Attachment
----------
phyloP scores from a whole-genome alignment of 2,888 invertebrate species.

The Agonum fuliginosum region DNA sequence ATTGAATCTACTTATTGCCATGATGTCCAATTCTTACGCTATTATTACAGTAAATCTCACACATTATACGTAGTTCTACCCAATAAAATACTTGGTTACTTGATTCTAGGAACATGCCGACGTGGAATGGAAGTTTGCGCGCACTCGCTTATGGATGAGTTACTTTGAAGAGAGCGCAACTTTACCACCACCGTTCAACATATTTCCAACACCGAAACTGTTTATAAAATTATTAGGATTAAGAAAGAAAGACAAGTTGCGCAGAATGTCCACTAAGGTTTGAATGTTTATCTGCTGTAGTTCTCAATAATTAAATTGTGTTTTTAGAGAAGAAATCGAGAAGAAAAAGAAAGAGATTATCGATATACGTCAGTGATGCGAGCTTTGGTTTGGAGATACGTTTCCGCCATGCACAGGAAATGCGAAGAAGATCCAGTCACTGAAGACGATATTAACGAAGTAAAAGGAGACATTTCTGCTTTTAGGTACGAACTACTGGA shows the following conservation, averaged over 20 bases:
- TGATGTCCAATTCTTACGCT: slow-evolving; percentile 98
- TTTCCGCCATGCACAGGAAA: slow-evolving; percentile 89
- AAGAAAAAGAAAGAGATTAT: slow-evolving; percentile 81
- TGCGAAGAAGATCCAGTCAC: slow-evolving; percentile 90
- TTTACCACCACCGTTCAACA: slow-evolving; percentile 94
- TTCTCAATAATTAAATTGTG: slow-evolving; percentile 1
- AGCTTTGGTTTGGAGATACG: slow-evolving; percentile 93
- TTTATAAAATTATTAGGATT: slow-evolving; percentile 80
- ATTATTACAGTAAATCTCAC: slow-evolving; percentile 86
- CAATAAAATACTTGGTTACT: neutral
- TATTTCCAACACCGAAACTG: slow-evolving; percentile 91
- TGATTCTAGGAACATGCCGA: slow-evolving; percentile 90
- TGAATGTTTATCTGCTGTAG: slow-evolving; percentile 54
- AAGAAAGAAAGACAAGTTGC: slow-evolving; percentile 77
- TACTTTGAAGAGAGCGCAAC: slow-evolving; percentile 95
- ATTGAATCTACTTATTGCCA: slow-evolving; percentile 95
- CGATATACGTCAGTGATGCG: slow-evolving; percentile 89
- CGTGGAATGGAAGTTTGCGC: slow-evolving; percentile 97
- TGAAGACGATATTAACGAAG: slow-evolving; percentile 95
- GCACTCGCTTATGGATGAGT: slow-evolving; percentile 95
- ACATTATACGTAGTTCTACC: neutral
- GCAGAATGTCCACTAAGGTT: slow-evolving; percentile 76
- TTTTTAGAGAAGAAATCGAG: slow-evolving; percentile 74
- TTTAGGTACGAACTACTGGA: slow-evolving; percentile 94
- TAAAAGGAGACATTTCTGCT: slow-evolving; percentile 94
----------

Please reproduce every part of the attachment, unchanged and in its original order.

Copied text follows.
phyloP scores from a whole-genome alignment of 2,888 invertebrate species.

The Agonum fuliginosum region DNA sequence ATTGAATCTACTTATTGCCATGATGTCCAATTCTTACGCTATTATTACAGTAAATCTCACACATTATACGTAGTTCTACCCAATAAAATACTTGGTTACTTGATTCTAGGAACATGCCGACGTGGAATGGAAGTTTGCGCGCACTCGCTTATGGATGAGTTACTTTGAAGAGAGCGCAACTTTACCACCACCGTTCAACATATTTCCAACACCGAAACTGTTTATAAAATTATTAGGATTAAGAAAGAAAGACAAGTTGCGCAGAATGTCCACTAAGGTTTGAATGTTTATCTGCTGTAGTTCTCAATAATTAAATTGTGTTTTTAGAGAAGAAATCGAGAAGAAAAAGAAAGAGATTATCGATATACGTCAGTGATGCGAGCTTTGGTTTGGAGATACGTTTCCGCCATGCACAGGAAATGCGAAGAAGATCCAGTCACTGAAGACGATATTAACGAAGTAAAAGGAGACATTTCTGCTTTTAGGTACGAACTACTGGA shows the following conservation, averaged over 20 bases:
- TGATGTCCAATTCTTACGCT: slow-evolving; percentile 98
- TTTCCGCCATGCACAGGAAA: slow-evolving; percentile 89
- AAGAAAAAGAAAGAGATTAT: slow-evolving; percentile 81
- TGCGAAGAAGATCCAGTCAC: slow-evolving; percentile 90
- TTTACCACCACCGTTCAACA: slow-evolving; percentile 94
- TTCTCAATAATTAAATTGTG: slow-evolving; percentile 1
- AGCTTTGGTTTGGAGATACG: slow-evolving; percentile 93
- TTTATAAAATTATTAGGATT: slow-evolving; percentile 80
- ATTATTACAGTAAATCTCAC: slow-evolving; percentile 86
- CAATAAAATACTTGGTTACT: neutral
- TATTTCCAACACCGAAACTG: slow-evolving; percentile 91
- TGATTCTAGGAACATGCCGA: slow-evolving; percentile 90
- TGAATGTTTATCTGCTGTAG: slow-evolving; percentile 54
- AAGAAAGAAAGACAAGTTGC: slow-evolving; percentile 77
- TACTTTGAAGAGAGCGCAAC: slow-evolving; percentile 95
- ATTGAATCTACTTATTGCCA: slow-evolving; percentile 95
- CGATATACGTCAGTGATGCG: slow-evolving; percentile 89
- CGTGGAATGGAAGTTTGCGC: slow-evolving; percentile 97
- TGAAGACGATATTAACGAAG: slow-evolving; percentile 95
- GCACTCGCTTATGGATGAGT: slow-evolving; percentile 95
- ACATTATACGTAGTTCTACC: neutral
- GCAGAATGTCCACTAAGGTT: slow-evolving; percentile 76
- TTTTTAGAGAAGAAATCGAG: slow-evolving; percentile 74
- TTTAGGTACGAACTACTGGA: slow-evolving; percentile 94
- TAAAAGGAGACATTTCTGCT: slow-evolving; percentile 94